In the case of Washington D.C. the attractive neighborhoods of Georgetown, DuPont Circle, Adams Morgan, and Capitol Hill are all found in areas disconnected with the monumental axis but in locations well linked by infrastructure and public transportation (metro, rapid bus and regional bus systems).

The charismatic street life so inherent in Brazilian culture exists not within the city proper, but in the suburban satellite towns set well apart from the center, yet accessible by the metro system, offering this polycentric city a wide variety of urban flavor.

Beyond serving as the capital and the seat of government, Canberra offers many social and cultural institutions of national significance, including museums, memorials, a national university, concert halls, shopping areas and public gardens which make it a lively city.

Referencing these well-known international examples, we can see that planned capital cities often require a peripheral counterpart which can support more lively and cosmopolitan activity. In each case, these areas encourage a diversity of employment opportunities, social amenities, transportation modes, commercial experiences and housing typologies to offset the mono-function of the administrative .

To reach this objective, we must begin with the understanding that the urban design and planning of the city are inextricably intertwined with the growth of green, smart and connected urban components.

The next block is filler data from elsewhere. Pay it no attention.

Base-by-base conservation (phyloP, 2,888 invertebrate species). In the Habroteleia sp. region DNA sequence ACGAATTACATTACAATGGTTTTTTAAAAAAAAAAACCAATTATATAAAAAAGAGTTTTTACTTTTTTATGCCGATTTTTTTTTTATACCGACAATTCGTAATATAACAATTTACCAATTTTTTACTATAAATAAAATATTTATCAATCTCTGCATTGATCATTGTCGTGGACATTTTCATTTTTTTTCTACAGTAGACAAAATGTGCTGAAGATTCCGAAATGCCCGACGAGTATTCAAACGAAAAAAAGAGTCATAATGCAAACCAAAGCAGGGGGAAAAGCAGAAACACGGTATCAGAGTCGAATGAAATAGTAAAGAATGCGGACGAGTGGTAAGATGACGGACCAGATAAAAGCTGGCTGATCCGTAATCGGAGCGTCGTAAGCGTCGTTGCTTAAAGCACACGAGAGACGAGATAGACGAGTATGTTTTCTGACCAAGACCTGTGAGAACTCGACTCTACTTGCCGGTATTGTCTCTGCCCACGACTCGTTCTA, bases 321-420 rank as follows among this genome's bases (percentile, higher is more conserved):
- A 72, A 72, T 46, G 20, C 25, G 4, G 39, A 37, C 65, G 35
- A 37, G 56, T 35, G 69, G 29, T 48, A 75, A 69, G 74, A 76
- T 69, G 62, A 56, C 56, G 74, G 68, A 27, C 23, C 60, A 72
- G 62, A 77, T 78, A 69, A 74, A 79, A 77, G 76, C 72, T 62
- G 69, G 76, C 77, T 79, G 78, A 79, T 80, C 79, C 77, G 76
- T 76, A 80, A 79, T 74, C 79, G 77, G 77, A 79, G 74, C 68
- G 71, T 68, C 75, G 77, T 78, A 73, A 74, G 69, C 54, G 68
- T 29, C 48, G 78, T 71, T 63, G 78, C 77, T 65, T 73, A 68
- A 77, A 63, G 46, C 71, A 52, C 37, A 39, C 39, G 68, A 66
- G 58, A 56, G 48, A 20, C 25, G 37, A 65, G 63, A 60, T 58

2013–2025: the greater KL conurbation

The historical analysis of urban development in the Klang Valley/Greater KL has identified Putrajaya and Cyberjaya as a new geographic centrality in the most recent stage of metropolitan development.

This positioning is reinforced by its centrality between the internal connectivity with the historical/cultural in KL to the north and the external or international connectivity with KLIA to the south. This new centrality is further strengthened by existing high capacity infrastructures in Greater KL and strong economic forces southward to Melaka and Iskandar.

This geographic centrality together with emerging constellation of industries and institutions around Putrajaya is a strategic opportunity for developing Putrajaya into a vibrant centre of culture, community and commerce.

In anticipation of on-going development of Putrajaya into a city of nearly 350,000 population by 2025, and the goal of reducing carbon emission intensity by 40 percent, the study recommends 11 action items. The top 3 among them are :

  1. Cutting edge smart buildings
  2. Reduction of fossil fuel vehicles
  3. Use of integrated urban planning tools

While cities aspire to be magnets for people and businesses, smart use of resources, citizen and business community experience become of paramount importance. Cities running on intelligent operating platforms are getting increasingly popular as they can help improve both resource and carbon productivity up to 30 percent, through:

  1. Smart utilities
  2. Smart buildings
  3. Smart transportation
  4. Smart services

Being connected is the most essential necessity to lead a smart and sustainable living – both physical and information connectivity. Two essential components to achieve a seamless connected living, today and in the future will be :

  1. An efficient and connected public transportation system for unlimited access and reach
  2. An ‘anywhere’, ‘anytime’ connected community powered by pervasiveness and ubiquity of intelligent networks


Digital Master Planning

For a truly sustainable city and community service just “green” is not enough. Moving forward, Putrajaya will adopt the principles of Intelligent Urbanism that will deliver long term sustainability providing efficiency, experience, convenience, conviviality, security, balance with nature and culture, learning experience and a clean green built environment with walk-able districts- most of these delivered by technology , both engineering and information.